Emancipation from the Whirlwind: Piety and Rebellion among Jewish-American Post-Holocaust and Christian Liberation Readings of Job
Author(s)Tollerton, David C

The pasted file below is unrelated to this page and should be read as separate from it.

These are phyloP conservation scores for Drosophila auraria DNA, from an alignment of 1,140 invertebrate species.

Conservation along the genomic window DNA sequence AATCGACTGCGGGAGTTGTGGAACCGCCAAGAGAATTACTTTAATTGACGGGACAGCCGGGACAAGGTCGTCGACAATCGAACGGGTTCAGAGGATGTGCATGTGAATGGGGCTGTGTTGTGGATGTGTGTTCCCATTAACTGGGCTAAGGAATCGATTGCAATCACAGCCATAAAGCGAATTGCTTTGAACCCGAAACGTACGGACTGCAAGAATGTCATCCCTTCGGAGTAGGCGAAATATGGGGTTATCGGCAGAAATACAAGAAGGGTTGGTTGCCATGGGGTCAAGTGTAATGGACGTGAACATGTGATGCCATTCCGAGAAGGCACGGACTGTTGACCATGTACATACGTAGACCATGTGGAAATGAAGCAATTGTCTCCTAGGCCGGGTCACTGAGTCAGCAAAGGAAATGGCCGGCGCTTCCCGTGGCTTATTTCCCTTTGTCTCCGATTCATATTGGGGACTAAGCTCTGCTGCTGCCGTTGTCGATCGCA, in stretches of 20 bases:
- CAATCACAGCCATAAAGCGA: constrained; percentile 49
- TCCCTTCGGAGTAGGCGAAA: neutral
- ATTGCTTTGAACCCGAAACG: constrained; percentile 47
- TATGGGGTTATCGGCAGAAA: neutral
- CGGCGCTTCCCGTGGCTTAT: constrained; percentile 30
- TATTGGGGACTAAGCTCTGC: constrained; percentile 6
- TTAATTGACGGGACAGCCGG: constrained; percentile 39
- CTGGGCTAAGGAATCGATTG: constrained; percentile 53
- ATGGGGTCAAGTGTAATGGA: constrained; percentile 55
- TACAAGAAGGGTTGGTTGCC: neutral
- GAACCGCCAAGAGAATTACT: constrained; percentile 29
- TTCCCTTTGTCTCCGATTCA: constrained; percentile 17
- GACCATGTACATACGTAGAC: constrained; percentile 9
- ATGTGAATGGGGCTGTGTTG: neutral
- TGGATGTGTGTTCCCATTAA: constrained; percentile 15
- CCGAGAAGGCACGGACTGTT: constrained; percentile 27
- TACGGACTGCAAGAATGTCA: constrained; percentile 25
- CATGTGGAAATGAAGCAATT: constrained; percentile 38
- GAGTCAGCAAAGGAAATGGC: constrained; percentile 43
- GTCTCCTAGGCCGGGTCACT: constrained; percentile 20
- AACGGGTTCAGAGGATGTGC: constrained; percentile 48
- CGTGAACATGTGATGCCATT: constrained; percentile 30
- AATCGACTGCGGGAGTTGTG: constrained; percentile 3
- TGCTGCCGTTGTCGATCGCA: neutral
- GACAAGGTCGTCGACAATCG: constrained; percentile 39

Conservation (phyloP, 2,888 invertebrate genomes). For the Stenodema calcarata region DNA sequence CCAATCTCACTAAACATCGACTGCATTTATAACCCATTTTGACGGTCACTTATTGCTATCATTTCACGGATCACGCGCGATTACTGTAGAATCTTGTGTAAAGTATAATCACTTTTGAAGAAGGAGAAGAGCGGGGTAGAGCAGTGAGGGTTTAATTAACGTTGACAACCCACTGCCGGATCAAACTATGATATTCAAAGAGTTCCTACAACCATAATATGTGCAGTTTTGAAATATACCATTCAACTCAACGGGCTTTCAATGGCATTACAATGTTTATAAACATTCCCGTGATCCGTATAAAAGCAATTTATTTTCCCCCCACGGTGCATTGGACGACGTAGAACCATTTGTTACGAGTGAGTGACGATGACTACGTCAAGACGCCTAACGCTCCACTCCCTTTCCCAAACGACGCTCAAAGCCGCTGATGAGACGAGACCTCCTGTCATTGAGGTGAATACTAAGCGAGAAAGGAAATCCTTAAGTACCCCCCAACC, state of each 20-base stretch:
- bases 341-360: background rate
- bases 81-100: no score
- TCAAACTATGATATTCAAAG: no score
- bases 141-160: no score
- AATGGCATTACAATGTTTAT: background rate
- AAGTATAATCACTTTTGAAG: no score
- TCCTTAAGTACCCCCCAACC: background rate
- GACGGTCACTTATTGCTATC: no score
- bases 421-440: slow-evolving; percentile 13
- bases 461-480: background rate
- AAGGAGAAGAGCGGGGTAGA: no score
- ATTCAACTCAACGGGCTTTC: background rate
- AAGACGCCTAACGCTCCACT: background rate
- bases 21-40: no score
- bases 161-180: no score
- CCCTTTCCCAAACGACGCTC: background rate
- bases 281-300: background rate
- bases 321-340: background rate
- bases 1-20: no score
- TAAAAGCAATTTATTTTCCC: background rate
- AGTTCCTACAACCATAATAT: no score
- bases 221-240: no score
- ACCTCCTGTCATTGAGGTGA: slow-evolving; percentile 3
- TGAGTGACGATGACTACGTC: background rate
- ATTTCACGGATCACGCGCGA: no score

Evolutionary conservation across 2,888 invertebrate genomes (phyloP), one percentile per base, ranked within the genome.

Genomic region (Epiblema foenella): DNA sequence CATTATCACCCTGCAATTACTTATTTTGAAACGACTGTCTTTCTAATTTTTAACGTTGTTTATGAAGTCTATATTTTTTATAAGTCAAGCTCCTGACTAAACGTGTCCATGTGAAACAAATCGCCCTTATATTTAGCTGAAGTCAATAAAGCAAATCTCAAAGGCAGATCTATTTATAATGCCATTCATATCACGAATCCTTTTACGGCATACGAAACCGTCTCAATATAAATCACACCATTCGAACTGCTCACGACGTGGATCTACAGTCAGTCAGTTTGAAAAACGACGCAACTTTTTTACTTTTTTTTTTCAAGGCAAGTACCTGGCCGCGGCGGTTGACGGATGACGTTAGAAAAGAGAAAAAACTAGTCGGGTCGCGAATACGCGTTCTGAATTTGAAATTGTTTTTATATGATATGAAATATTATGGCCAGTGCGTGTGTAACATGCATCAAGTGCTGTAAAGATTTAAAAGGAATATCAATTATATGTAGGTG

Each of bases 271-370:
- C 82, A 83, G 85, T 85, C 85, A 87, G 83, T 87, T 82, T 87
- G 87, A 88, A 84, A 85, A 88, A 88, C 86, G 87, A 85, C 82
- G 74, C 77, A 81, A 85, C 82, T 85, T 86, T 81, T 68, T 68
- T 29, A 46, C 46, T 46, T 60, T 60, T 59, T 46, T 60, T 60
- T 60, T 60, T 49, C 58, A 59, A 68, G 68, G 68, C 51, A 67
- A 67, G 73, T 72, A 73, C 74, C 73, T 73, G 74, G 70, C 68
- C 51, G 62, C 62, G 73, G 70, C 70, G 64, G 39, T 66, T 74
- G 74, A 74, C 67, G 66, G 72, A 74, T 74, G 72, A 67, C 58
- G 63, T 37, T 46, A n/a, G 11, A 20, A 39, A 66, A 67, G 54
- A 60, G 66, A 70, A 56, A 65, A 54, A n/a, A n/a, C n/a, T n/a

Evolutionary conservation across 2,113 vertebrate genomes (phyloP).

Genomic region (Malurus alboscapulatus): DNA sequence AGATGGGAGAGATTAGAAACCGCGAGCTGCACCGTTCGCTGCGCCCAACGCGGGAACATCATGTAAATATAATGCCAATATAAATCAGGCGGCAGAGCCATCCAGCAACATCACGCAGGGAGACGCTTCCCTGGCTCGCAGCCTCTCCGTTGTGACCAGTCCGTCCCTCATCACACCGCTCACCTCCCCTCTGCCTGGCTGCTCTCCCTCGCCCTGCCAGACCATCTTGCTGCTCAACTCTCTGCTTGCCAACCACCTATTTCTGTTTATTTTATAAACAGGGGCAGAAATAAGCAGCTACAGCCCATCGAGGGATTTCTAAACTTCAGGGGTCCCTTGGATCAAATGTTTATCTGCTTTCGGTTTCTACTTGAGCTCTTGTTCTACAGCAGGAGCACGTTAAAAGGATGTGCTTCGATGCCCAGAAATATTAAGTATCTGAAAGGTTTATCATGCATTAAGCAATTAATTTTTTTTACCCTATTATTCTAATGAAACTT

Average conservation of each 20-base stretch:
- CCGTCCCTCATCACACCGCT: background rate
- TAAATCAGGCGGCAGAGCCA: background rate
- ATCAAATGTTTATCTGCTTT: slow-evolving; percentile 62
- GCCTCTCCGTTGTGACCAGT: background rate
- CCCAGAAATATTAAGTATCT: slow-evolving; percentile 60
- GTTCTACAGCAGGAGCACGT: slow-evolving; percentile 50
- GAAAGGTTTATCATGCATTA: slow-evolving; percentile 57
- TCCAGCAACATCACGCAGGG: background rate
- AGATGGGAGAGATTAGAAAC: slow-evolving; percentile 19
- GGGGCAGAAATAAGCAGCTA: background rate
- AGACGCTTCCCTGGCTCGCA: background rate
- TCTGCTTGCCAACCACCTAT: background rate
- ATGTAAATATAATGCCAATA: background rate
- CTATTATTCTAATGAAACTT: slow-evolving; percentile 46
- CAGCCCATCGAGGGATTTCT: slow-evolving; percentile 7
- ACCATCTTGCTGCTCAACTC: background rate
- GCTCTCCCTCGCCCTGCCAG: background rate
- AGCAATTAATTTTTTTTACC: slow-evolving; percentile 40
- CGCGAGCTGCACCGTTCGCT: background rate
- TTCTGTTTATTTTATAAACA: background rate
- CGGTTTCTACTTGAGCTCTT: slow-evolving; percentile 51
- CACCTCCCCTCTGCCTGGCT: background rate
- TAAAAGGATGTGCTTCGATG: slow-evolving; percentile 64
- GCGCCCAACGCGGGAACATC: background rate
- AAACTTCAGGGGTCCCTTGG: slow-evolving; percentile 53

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AbstractThis article focuses upon the manner in which the Book of Job’s dissonant messages of theological radicalism and conservatism have been utilised within discussion of two specific episodes of innocent suffering in the modern world – the murder of six million Jews during the Holocaust and the suffering of the oppressed in the developing world. Overlaying the discussion, the following model is proposed: that, firstly, Christian liberation theologians emphasise the more theologically conservative messages that can be drawn from Job while asserting radical political opposition to those who possess power. Conversely, Jewish Holocaust theologians empathise with Job’s more theologically radical elements, yet do so within outlooks committed to conservatively maintaining the security and power of the state of Israel after two thousand years of Jewish powerlessness. This model is tested by focusing upon seven treatments of Job associated with liberation or Holocaust theologies. It is concluded that, although there are significant complications, in broad terms the model largely holds ” offering a comparative insight into contextual Christian and Jewish interpretations of the Bible in which political radicalism and theological radicalism are found to be at odds with one another.